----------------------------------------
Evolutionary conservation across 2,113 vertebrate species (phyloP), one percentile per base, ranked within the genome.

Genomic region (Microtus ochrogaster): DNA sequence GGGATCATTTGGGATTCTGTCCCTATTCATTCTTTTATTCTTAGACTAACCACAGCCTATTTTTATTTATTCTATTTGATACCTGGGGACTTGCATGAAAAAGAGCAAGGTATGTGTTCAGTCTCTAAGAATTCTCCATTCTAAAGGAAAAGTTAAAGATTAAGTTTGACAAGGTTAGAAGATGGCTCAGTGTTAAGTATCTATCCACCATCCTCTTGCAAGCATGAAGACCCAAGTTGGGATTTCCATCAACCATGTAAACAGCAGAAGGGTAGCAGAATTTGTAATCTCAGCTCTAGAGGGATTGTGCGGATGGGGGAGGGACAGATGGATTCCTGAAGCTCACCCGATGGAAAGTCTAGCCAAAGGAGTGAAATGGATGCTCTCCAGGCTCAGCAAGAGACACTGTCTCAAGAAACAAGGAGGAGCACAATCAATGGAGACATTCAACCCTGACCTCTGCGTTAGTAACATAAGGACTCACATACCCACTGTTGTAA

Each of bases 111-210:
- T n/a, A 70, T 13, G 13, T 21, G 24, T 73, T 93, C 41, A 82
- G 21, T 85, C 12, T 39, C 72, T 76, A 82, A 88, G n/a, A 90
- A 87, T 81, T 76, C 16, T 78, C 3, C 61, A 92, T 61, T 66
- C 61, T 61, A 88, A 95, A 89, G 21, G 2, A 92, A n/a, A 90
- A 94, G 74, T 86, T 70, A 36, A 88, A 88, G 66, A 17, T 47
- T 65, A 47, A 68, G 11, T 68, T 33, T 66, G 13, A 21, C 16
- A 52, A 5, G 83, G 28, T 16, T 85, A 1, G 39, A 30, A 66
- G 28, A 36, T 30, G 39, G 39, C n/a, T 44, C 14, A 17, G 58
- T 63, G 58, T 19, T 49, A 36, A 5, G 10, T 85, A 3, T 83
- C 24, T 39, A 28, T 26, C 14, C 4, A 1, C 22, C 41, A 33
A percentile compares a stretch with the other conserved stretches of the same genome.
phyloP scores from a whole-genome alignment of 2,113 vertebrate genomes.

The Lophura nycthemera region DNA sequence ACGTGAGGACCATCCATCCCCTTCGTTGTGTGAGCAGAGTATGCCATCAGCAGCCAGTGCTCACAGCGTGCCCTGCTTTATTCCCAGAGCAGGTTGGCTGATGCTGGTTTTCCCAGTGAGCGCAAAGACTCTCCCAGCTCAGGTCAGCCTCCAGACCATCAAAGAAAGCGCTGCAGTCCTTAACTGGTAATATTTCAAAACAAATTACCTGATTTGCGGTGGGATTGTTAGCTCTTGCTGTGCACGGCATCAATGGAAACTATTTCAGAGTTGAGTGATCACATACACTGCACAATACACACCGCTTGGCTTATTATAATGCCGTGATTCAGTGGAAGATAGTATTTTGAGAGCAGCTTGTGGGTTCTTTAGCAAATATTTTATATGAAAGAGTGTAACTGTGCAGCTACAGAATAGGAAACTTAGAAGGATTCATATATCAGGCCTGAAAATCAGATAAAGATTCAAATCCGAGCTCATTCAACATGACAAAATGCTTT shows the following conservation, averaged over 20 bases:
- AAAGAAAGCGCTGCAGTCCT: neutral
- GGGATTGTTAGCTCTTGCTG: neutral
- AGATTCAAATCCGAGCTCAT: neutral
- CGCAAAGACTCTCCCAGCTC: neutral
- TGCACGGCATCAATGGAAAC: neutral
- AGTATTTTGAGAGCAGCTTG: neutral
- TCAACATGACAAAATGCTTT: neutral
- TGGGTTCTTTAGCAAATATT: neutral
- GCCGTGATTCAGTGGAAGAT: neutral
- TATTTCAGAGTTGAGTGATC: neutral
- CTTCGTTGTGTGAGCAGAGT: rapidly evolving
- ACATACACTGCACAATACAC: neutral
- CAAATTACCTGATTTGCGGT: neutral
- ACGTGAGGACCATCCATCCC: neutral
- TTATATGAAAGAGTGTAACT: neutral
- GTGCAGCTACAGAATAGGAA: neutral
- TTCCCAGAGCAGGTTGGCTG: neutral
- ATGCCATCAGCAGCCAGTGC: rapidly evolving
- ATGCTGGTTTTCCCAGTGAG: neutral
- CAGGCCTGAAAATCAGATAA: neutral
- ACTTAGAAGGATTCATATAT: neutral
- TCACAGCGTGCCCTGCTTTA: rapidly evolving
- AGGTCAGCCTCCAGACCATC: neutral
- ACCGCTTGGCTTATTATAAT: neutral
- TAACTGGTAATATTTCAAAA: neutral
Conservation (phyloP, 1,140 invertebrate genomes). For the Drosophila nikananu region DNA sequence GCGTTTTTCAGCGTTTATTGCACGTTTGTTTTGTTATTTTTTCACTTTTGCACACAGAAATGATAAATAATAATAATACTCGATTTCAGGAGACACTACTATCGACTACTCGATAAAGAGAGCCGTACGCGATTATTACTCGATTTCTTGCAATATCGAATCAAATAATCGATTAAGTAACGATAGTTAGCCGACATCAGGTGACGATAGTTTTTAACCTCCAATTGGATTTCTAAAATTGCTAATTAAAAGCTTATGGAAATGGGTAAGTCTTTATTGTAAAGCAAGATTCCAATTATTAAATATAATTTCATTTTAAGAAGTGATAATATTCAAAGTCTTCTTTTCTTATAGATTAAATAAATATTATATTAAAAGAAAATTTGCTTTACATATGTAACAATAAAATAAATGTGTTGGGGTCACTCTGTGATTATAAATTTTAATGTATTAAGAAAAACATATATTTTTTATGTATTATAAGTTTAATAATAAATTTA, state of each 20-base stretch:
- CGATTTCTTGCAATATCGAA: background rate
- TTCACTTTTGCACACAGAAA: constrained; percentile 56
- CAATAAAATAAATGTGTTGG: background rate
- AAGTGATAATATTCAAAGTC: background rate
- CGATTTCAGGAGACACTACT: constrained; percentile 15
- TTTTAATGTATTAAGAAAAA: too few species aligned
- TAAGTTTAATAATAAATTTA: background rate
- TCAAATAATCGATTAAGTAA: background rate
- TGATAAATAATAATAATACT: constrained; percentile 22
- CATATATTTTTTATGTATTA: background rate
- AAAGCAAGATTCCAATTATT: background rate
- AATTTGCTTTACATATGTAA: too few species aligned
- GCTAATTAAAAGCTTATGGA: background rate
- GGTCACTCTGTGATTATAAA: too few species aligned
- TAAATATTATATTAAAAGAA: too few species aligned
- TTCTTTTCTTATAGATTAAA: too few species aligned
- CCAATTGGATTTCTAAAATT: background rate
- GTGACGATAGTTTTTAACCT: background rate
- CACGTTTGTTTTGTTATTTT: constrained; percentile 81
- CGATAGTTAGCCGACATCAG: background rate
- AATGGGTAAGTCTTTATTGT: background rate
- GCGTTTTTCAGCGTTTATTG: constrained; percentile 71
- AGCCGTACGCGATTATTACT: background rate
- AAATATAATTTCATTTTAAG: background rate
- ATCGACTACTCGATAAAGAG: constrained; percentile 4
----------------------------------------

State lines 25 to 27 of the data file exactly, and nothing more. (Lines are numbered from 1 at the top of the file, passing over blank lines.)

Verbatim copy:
- GCCGTGATTCAGTGGAAGAT: neutral
- TATTTCAGAGTTGAGTGATC: neutral
- CTTCGTTGTGTGAGCAGAGT: rapidly evolving